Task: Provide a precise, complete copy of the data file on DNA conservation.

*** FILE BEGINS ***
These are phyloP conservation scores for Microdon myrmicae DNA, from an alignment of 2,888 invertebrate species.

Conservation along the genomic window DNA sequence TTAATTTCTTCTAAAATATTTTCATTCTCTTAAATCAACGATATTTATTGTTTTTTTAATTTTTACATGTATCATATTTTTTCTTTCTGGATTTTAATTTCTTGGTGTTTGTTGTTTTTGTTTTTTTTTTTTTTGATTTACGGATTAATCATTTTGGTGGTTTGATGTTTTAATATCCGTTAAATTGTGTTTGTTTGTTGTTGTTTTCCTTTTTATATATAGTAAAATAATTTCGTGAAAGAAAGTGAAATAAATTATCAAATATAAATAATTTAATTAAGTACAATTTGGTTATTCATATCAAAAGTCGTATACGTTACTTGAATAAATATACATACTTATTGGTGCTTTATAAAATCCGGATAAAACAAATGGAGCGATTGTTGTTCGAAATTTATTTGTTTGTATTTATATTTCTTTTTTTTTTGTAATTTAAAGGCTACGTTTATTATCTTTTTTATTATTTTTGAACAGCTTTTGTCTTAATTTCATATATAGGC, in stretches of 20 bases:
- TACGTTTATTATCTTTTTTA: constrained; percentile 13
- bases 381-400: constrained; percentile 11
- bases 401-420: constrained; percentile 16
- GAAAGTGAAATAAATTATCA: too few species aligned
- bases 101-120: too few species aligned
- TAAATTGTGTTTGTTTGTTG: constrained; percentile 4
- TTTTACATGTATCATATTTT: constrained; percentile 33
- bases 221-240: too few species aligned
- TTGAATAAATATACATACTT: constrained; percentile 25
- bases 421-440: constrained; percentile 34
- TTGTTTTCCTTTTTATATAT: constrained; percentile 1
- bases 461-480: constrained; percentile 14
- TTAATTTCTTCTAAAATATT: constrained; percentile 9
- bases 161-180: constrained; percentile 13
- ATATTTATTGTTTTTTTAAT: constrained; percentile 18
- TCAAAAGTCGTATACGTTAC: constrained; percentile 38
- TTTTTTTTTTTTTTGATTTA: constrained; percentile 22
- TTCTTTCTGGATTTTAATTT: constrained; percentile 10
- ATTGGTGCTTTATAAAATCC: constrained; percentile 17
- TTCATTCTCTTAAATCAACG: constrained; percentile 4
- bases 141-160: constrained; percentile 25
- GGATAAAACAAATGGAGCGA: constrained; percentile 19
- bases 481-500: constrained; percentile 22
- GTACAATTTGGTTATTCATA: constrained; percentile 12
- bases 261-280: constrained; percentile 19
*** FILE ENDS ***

These are phyloP conservation scores for Microdon myrmicae DNA, from an alignment of 2,888 invertebrate species.

Conservation along the genomic window DNA sequence TTAATTTCTTCTAAAATATTTTCATTCTCTTAAATCAACGATATTTATTGTTTTTTTAATTTTTACATGTATCATATTTTTTCTTTCTGGATTTTAATTTCTTGGTGTTTGTTGTTTTTGTTTTTTTTTTTTTTGATTTACGGATTAATCATTTTGGTGGTTTGATGTTTTAATATCCGTTAAATTGTGTTTGTTTGTTGTTGTTTTCCTTTTTATATATAGTAAAATAATTTCGTGAAAGAAAGTGAAATAAATTATCAAATATAAATAATTTAATTAAGTACAATTTGGTTATTCATATCAAAAGTCGTATACGTTACTTGAATAAATATACATACTTATTGGTGCTTTATAAAATCCGGATAAAACAAATGGAGCGATTGTTGTTCGAAATTTATTTGTTTGTATTTATATTTCTTTTTTTTTTGTAATTTAAAGGCTACGTTTATTATCTTTTTTATTATTTTTGAACAGCTTTTGTCTTAATTTCATATATAGGC, in stretches of 20 bases:
- TACGTTTATTATCTTTTTTA: constrained; percentile 13
- bases 381-400: constrained; percentile 11
- bases 401-420: constrained; percentile 16
- GAAAGTGAAATAAATTATCA: too few species aligned
- bases 101-120: too few species aligned
- TAAATTGTGTTTGTTTGTTG: constrained; percentile 4
- TTTTACATGTATCATATTTT: constrained; percentile 33
- bases 221-240: too few species aligned
- TTGAATAAATATACATACTT: constrained; percentile 25
- bases 421-440: constrained; percentile 34
- TTGTTTTCCTTTTTATATAT: constrained; percentile 1
- bases 461-480: constrained; percentile 14
- TTAATTTCTTCTAAAATATT: constrained; percentile 9
- bases 161-180: constrained; percentile 13
- ATATTTATTGTTTTTTTAAT: constrained; percentile 18
- TCAAAAGTCGTATACGTTAC: constrained; percentile 38
- TTTTTTTTTTTTTTGATTTA: constrained; percentile 22
- TTCTTTCTGGATTTTAATTT: constrained; percentile 10
- ATTGGTGCTTTATAAAATCC: constrained; percentile 17
- TTCATTCTCTTAAATCAACG: constrained; percentile 4
- bases 141-160: constrained; percentile 25
- GGATAAAACAAATGGAGCGA: constrained; percentile 19
- bases 481-500: constrained; percentile 22
- GTACAATTTGGTTATTCATA: constrained; percentile 12
- bases 261-280: constrained; percentile 19